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Sculpture and architecture: What stories are we writing?

Sculptural art and architecture have forever belonged together.

Since humankind first begun creating shelters we have been beautifying our homes with sculptures. From the most primitive cave dwellings, to the ancient cultures of East and West and, more recently, the European Gothic, Renaissance, and Baroque periods – the enduring union of sculpture and architecture have ensured memory and meaning linger through the centuries and continue to enhance our existence today imbuing our personal and collective spaces with soul and meaning.

Yet in the early 20th century, as architecture and the built environment became increasingly guided by technology and science, poetic, spiritual and humanising additions such as sculptures were discarded. The buildings themselves, through shapes, forms, voids and solids, were considered the art work.

But removing sculptures from its historically central and meaningful role has contributed to an impersonality and visual impoverishment in so many 20th century cities.

Too often our environments and our homes are characterised primarily by anonymity, uniformity and neutrality.

This is compounded by the fact that buildings are real estate with commercial value which requires standardisation. So the qualities of poetic, spiritual and subliminal beauty— universally admired in the most magnificent and invaluable structures of the past — have become marginalised. It is rare today to find architecture and sculptures united in any but the most tentative and hesitant way.

But we owe it to ourselves to question the story we are writing. If our homes, our spiritual places, our buildings and urban contexts continue to become nothing more than vessels of functionality telling only stories of commercial value and conformity what legacy we creating for present generations or leaving for those who will come after us?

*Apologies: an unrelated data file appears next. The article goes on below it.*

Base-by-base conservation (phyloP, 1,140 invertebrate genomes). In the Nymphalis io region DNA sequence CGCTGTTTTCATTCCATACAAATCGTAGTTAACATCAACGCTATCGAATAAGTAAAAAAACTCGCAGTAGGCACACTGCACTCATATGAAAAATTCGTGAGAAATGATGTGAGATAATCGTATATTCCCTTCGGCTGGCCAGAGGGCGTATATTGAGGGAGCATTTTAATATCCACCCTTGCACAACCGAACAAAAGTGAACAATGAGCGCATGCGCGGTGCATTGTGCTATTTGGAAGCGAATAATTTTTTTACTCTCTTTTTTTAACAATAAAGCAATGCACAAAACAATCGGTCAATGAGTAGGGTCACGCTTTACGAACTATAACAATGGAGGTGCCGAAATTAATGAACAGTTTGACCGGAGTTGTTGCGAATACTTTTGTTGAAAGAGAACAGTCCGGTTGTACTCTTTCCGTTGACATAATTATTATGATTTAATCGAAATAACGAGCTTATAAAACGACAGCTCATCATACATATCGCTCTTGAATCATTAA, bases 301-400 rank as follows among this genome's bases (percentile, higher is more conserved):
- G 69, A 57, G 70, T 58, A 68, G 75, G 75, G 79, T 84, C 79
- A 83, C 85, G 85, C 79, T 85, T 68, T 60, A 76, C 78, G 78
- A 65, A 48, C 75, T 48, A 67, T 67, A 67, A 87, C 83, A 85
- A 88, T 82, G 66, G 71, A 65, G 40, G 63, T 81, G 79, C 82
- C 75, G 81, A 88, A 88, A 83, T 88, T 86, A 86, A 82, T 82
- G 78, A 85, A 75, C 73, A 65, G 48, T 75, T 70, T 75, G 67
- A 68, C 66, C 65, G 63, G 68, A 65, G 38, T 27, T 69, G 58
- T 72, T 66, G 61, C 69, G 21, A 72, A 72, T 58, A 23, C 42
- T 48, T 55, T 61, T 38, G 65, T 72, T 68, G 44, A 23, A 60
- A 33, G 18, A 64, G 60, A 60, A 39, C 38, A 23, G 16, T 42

Already, so many modern urban built environments feel alienating, hostile and overwhelming. So many public and government buildings, hospitals, schools and corporate buidings feel authoritative, inaccessible and dehumanising.

It’s easy to blame the cost factor, but the reality is the absence of sculptural art impoverishes humanity now and long into the future.

There is no debate about whether contemporary architecture benefits enormously from incorporating artistic content to personalise buildings and spaces and provide scale-giving and psychologically benevolent factors. All the research shows us that sculptures provide a welcoming, comforting and sustaining sense of place and belonging allowing us to experience our existence more deeply and meaningful.

There are just so many reasons art should be included in architectural planning.

These include describing a building’s function, imbuing a space with a spiritual quality, enlarging a space by creating illusion, containing a space by creating focus, conferring status, converting neutral spaces into one suited for a particular ritual (such as shopping), establishing cultural links, recovering memories or values of the past or creating values for the future, allowing timelessness and even simply demonstrating wealth.

Clearly, the role of sculptural art in architecture and the built environment needs to be reinstated.

UPS & DOWNS No2 – by Wenqin Chen. 6 meter high stainless steel . Limited Edition / 8.
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And blessedly, this responsibility lies with architects, developers, interior designers and landscape specialists – professionals endowed with the necessary vision, talent, expertise and artistic insight to ensure that sculptural art is re-integrated purposefully and meaningfully into humanity’s habitats for the benefits of present and future generations.

In the words of LeCorbusier, the famed French architect who represented a movement to integrate art and architecture: “You employ stone, wood, and concrete, and with these materials you build houses and palaces: that is construction. Ingenuity is at work. But suddenly you touch my heart, you do me good. I am happy and I say: ‘This is beautiful.’ That is Architecture. Art enters in…” (Towards a new architecture 1927)

If you are looking to incorporate sculptures into your personal or professional spaces including housing and unit developments, offices and shopping centres, homes, hotels, schools or hospitals or similar please contact us  – we’d love to help you.

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